Although Democratic nominee Hillary Clinton won Washington state by 16 points that November, a few of the state's electors went rogue, backing an alternative candidate in an attempt to stop the Trump presidency.
Their revolt would fail, but it is still causing reverberations at the Washington State Capitol, where some Washington lawmakers want to prevent it from ever happening again.
A bill in the Legislature would call for replacing members of the Electoral College if they vote for someone other than their party's nominee for president.
"I think our votes should count," said state Sen. Patty Kuderer, D-Bellevue, the prime sponsor of Senate Bill 5074. "What I want to have happen with this bill is to ensure the will of the people is not disregarded again."
Unsurprisingly, Bret Chiafalo has a different take. The 40-year-old from Everett was one of three "faithless electors" from Washington state who, in a last-ditch bid to try to deny Trump the presidency, cast electoral votes for Colin Powell instead of Clinton in 2016.
A fourth elector, Robert Satiacum, also refused to vote for Clinton that year, voting instead for Native American leader Faith Spotted Eagle.
Nationwide, a total of seven electors voted for someone other than their party's nominee in 2016 — the most ever.
Voters in the United States don't elect the president and vice president directly. Rather, their votes are used to select a slate of delegates to the Electoral College, who in turn cast votes for president and vice president. In Washington and most other states, the presidential candidate who garners the most votes statewide wins all of the state’s Electoral College delegates.
When his fellow Democrats chose him as an elector, Chiafalo signed a pledge saying he would support the party's nominee. Yet he maintains the U.S. Constitution grants electors the right to change their vote if they believe doing so is in the best interest of the country.
"I believe all state laws that compel electors' votes are unconstitutional. I believe that in my soul," Chiafalo said this week.
Chiafalo is no fan of the Electoral College, which he described as "undemocratic." But he believes the Founding Fathers — in particular Alexander Hamilton — intended members of the Electoral College to act as a final safeguard against electing someone unqualified for the presidency.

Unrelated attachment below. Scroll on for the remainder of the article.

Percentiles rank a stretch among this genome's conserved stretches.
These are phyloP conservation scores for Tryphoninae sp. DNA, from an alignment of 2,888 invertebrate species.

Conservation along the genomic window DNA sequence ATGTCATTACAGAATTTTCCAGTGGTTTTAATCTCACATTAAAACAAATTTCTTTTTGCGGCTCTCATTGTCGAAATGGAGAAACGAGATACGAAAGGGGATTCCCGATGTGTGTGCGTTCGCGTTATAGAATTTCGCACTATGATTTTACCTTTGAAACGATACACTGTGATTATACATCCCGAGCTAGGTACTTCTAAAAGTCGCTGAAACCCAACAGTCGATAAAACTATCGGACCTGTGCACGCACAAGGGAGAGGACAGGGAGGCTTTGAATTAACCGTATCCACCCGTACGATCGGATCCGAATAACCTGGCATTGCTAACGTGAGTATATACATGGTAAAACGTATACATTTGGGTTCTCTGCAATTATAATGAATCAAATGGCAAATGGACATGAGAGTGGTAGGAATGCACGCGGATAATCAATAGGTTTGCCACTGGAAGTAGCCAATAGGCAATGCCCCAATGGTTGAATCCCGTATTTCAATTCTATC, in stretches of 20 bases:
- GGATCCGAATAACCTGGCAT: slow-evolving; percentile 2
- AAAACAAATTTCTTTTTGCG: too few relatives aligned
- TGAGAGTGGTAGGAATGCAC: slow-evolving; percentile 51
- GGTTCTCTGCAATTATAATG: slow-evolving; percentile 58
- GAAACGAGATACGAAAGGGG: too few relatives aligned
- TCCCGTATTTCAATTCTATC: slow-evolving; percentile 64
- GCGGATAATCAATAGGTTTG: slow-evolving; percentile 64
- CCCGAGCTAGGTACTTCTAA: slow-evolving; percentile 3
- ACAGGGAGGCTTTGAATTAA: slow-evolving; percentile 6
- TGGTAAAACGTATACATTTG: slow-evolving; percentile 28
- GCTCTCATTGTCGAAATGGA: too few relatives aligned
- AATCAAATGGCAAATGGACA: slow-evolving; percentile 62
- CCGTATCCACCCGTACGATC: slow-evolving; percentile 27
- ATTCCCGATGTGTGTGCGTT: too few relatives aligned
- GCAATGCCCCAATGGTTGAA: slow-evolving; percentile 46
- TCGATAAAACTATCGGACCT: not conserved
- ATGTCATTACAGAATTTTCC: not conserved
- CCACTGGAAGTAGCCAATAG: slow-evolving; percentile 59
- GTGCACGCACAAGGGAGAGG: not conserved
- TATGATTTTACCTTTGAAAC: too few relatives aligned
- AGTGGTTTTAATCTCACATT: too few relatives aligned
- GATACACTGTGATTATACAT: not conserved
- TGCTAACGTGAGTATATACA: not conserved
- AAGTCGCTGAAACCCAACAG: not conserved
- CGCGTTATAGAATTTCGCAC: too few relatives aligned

Someone, he said, like Donald Trump.
While the "Hamilton electors" movement ultimately failed, Chiafalo maintains that any state attempt to clamp down on the federal rights of electors should be rejected.
That includes Kuderer's bill, he said.
The legislation would consider an elector’s seat vacant if he or she votes for a candidate that hasn’t been nominated by the elector's political party. The state would then be required to replace the defecting elector with a preselected alternate.
At the same time, the bill would eliminate the current statute that fines electors $1,000 if they break their pledge to vote for their party's nominee.
Chiafalo, along with two of his fellow "Hamilton electors" from 2016, is challenging the legality of that fine. Their case is pending before the state Supreme Court.
Kuderer said she doesn't think the $1,000 penalty is an effective deterrent. The Legislature initially instituted the fine after the state's first faithless elector, Mike Padden, cast his ballot for Ronald Reagan instead of then-President Gerald Ford in 1976.
Padden is now a Republican state senator from Spokane Valley. Through a spokesman, he declined to comment on Kuderer’s bill.
Notably, several of Padden’s fellow Republicans declined to support the measure when it was voted out of the Senate State Government, Tribal Relations and Elections Committee last week.
"I understand why some would want to move that direction, to bind the electors to vote consistent with the popular vote,” said Puyallup state Sen. Hans Zeiger, the committee's top Republican. "But as the ranking member, I know that there may be other perspectives within my caucus.”
State Sen. Jamie Pedersen, D-Seattle, said the legislation is part of a multistate effort to "come up with a constitutional solution" for electors who won't support their state's popular-vote winner.
"Since the Electoral College was formed, we’ve had a pretty dramatic transformation in how we view presidential elections," Pedersen said. "Now, there is a pretty strong expectation that each state will send electors who will vote according to the will of the people in each state."
Since 2010, five other states have adopted nearly identical legislation requiring the replacement of faithless electors: Nevada, Montana, Indiana, Minnesota and Nebraska.
Chiafalo thinks they all have it wrong.
"I believe a constitutional duty outweighs a pledge to the state party," he said.